It is important to ensure that any new processes adopted, extend beyond implementation and include analysisng their success. Unfortunately, most companies are still only tracking basic values. Forrester's Email Marketing Review (EMR) scores companies on their email tracking and found that across all industries, marketers understand basic, but not advanced, email marketing practices. Out of the 70 campaigns that Forrester reviewed, only two passed, indicating that there is still a long way to go.  

  3. Ad Avoidance Consumers have become savvy when it comes to identifying brand adverts that drop into their inboxes. So much so, in fact, that they are often deleted before even being opened. Up to 77% of all emails are not even read.

    This has given rise to new business models like group commerce or flash sales developing in the email channel. Instead of receiving 20 different brand emails, a consumer receives just one centralised email, which lists offers from a number of different brands. This method is proving particularly popular across the pond, where consumers are opting to receive and read these emails in return for big money savings. Many UK companies are also adopting this new way of thinking, especially in the restaurant sector where consumers are being sent vouchers for discounted meals via third party emails and websites.

    The great thing about these models is that, because they are subscriber based, they cut through the mass of irrelevant emails that fill our inboxes and this is a skill that marketers are going to have to perfect if they want to succeed in 2011. Switched-on brands are beginning to see increased value in these types of techniques versus more traditional advertising methods.  

  4. The Growth in Social CRM In 2011 brands will start to sit up and take notice of the wealth of unstructured data that social media can offer them. Consumers are engaging with brands, communities and peers all over the web, leaving a vast trail of customer information behind them that can be used by brands to intelligently target their communications.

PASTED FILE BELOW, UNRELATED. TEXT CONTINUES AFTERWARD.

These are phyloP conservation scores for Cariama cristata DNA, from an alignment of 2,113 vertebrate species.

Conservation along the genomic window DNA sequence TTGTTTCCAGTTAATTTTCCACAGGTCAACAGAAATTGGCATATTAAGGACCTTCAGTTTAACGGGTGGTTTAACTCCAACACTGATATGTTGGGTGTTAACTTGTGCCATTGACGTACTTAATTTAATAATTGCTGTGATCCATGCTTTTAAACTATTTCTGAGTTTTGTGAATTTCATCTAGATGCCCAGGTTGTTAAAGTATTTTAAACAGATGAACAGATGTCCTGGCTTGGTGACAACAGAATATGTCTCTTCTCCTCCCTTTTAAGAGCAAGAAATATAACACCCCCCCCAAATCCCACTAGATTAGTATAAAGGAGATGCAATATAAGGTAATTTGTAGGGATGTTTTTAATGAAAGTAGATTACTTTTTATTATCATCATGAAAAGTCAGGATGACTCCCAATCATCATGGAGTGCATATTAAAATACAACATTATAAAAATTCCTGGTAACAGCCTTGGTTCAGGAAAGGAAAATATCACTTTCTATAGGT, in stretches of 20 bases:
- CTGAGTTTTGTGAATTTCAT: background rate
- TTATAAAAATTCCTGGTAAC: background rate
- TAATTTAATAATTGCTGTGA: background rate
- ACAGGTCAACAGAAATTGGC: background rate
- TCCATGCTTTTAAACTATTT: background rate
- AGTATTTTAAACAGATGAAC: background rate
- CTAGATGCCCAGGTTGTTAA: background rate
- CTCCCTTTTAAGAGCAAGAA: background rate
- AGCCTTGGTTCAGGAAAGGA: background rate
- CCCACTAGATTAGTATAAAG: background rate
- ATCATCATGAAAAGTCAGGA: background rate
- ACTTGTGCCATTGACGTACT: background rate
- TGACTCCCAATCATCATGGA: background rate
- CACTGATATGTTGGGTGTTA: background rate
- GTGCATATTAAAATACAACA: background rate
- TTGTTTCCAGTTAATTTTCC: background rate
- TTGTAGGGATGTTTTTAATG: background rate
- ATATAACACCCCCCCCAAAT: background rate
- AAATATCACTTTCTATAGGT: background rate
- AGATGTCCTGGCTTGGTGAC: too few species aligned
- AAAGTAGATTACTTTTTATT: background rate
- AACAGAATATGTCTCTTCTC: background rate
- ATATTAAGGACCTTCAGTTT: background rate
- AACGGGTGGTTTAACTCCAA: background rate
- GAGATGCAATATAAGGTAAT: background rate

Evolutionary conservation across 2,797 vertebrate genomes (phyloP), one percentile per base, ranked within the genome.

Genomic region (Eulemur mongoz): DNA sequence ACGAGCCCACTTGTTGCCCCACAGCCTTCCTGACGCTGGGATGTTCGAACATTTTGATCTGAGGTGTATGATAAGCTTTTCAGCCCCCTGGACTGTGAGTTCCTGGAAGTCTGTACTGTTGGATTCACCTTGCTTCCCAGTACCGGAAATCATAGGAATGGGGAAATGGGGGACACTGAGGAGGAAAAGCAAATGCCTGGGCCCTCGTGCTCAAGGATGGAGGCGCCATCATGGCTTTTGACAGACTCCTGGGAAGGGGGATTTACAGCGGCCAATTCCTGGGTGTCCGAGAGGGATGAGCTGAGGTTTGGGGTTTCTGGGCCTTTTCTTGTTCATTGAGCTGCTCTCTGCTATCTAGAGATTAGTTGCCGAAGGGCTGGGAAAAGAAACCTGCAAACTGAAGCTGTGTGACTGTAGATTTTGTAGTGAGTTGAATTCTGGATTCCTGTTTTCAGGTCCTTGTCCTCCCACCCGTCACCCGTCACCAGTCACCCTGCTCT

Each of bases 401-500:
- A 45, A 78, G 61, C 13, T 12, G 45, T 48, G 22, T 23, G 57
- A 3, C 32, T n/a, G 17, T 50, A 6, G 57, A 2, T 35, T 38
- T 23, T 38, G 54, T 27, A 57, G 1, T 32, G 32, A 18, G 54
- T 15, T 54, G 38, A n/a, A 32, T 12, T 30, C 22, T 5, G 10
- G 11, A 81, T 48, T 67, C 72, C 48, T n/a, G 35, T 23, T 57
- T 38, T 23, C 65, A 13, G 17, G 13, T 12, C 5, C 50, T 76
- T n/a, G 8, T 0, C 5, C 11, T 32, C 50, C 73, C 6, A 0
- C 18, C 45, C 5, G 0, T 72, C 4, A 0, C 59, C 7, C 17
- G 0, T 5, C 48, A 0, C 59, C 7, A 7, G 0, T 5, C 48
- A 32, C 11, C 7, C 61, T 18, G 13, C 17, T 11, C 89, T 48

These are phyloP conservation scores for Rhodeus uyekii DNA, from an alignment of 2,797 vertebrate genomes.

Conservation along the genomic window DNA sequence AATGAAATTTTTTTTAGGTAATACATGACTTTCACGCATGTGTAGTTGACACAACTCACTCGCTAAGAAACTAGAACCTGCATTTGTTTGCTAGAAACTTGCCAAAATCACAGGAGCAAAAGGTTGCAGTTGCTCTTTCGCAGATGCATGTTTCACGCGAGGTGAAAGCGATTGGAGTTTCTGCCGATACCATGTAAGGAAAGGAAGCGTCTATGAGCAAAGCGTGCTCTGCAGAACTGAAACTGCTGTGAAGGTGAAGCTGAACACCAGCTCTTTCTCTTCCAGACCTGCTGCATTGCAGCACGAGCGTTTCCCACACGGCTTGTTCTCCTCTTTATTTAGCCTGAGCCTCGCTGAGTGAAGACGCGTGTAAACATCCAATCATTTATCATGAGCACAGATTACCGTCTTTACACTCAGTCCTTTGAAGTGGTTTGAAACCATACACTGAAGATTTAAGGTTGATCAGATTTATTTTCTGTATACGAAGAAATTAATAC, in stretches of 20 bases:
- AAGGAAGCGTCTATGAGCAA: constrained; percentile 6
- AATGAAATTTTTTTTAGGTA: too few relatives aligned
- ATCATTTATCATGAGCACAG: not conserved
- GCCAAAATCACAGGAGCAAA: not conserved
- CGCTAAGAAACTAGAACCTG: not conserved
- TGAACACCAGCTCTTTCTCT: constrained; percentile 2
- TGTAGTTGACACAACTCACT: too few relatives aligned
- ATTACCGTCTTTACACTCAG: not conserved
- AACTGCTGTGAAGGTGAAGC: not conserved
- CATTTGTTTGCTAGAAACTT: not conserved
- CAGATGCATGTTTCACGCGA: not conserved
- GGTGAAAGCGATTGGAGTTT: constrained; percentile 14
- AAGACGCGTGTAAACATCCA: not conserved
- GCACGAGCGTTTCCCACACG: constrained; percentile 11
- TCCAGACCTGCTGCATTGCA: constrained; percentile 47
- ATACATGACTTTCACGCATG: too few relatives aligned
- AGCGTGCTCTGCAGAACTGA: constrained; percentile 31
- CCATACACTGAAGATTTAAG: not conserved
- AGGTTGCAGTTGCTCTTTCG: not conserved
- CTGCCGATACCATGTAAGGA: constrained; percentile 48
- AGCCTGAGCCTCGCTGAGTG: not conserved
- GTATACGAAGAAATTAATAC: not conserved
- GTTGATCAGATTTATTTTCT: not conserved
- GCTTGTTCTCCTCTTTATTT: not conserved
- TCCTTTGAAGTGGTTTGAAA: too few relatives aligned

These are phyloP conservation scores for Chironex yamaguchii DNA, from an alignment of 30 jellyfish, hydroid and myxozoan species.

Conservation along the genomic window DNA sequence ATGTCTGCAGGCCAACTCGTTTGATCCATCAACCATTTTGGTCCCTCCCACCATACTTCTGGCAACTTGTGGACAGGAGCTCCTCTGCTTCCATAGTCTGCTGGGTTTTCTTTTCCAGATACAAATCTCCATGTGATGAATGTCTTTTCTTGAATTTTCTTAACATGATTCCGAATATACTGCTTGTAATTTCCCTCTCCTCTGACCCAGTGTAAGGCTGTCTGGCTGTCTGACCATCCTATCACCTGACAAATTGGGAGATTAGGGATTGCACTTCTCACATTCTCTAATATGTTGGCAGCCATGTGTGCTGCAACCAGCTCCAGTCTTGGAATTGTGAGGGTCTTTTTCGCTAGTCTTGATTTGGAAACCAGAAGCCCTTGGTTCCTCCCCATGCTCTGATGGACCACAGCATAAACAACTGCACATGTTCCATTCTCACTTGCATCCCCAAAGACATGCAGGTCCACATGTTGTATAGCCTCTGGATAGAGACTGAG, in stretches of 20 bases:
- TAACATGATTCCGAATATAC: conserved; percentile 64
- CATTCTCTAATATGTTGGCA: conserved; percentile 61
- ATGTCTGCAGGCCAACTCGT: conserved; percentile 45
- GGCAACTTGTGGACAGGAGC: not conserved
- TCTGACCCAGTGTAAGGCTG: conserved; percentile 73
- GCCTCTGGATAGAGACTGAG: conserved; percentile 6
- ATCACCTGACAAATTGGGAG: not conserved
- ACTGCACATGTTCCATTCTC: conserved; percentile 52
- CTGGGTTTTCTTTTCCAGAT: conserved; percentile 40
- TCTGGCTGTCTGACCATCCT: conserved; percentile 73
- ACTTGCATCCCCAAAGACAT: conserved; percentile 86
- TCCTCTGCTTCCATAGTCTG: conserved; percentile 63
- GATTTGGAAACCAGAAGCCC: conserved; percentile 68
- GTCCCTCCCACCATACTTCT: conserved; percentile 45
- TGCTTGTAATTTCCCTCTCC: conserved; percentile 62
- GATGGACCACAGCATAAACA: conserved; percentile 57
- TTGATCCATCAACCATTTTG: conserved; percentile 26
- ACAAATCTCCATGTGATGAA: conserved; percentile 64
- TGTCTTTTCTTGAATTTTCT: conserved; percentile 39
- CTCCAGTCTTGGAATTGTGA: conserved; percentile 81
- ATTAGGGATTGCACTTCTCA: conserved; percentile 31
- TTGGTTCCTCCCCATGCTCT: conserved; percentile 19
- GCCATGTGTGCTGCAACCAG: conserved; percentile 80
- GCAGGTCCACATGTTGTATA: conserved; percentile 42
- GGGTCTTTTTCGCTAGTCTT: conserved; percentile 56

Social CRM is a relatively new term in the world of online marketing, but the concept behind it is based on age-old direct marketing principles. It's about measuring how customers interact with their online communities, not just the brand itself. Companies now have the ability to combine data and intelligence from multiple channels and use it to anticipate a customers' next move. Through social CRM, marketers can listen to the types of conversations that customers are having about their products and services, learn how they use the social web, engage with their best customers and influence and encourage sharing and brand advocacy.

    By analysing this unstructured data, brands can gain a wider understanding of their best customers and can begin to build strategies that drive lifetime value and improve campaign and marketing performance across all channels.  

  5. Integrated Marketing For most marketers, 2011 should be about switching their focus from a few short lived, labour intensive campaigns to a more ongoing and automated approach based on customer activity. Although accurately planning and monitoring the success of a campaign is still essential, brands should be ready to respond quickly to consumer behaviour and trends instead of spending weeks, maybe months, focusing on one pinnacle launch.